Your doctor may give you a local anaesthetic to numb any pain while you're having it done. They may offer you sedation too, to help you relax. Your doctor will need to take X-rays CT or ultrasound scans to help them guide the needle to the right spot. They may need to inject a type of dye called contrast media to help highlight where the needle needs to go.
You will need to lie on your tummy or your side while you have the procedure. It will only take a few minutes to give you the epidural injection but it may take longer to have imaging such as X-rays.
What to expect after receiving an epidural injection What to expect after receiving an epidural injection
After you have had an epidural injection, you will need to stay sitting or lying down for about 15 minutes. Your legs may feel numb or tingly at first because of the local anaesthetic, but this will go away. Don't drive yourself home – ask your family or a friend to go with you to hospital. Take it easy for the rest of the day when you get home.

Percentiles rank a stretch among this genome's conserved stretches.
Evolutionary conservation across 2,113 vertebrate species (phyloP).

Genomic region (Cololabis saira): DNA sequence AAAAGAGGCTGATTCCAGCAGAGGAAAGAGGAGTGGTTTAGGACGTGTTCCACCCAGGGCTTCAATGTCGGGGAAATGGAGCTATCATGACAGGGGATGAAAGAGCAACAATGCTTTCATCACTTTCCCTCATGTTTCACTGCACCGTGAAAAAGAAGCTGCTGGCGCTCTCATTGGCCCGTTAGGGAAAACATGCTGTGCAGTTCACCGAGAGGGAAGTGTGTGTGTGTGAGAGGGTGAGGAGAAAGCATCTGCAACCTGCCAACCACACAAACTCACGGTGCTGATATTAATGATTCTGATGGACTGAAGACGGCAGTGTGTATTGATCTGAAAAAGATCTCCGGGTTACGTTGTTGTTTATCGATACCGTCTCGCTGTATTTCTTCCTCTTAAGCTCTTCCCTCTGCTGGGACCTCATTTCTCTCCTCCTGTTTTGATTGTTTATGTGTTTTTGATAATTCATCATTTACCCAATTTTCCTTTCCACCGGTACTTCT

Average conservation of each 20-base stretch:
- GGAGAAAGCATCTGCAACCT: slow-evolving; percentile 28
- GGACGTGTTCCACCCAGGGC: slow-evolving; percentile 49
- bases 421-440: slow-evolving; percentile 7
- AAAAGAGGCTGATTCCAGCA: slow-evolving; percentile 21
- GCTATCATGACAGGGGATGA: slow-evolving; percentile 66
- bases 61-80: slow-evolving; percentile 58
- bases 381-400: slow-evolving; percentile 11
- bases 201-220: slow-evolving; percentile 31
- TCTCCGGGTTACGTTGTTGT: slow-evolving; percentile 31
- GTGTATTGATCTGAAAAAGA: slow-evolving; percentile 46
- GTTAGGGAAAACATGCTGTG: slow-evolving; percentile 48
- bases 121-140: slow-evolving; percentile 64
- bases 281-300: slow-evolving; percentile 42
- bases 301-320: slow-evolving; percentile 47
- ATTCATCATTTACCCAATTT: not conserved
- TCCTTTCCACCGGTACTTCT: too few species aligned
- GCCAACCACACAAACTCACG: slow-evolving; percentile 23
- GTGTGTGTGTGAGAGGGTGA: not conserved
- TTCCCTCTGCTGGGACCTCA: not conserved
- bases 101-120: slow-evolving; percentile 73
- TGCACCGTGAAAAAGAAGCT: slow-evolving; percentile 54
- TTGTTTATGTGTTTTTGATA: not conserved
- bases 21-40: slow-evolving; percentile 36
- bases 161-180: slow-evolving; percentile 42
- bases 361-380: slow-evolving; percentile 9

Epidural injections don't work for everyone and even if it does work, it can take several days for you to feel the effect. Your pain may even get worse before it starts to get better from the epidural. It's a good idea to keep a pain diary as this can help your doctor to see whether or not the injection has worked for you.
This information is intended to help you understand the advantages and disadvantages of radiofrequency denervation. Think about how important each particular issue is to you. You and your doctor can work together to make a decision that's right for you. Your decision will be based on your doctor’s expert opinion and your personal values and preferences.
- An epidural injection may reduce your pain for a short time. This can improve your quality of life and make it easier to get about and get on with your normal daily activities in the short term.
- If the epidural injection helps to reduce your pain, you may find it easier to do physiotherapy or other rehabilitation. This may help to improve your back problem in the long term.
- You might not get any pain relief from epidural injections.
- The pain relief you may get from an epidural injection will probably last only between three months and a year. It isn't a cure for your pain.
- There are possible risks and complications linked to epidural injections, which include headaches, bleeding, an infection, an allergic reaction and nerve damage. Although you're unlikely to get any of these, it’s important to be aware of them when deciding whether or not to have the injection.
Making your choice about epidural injections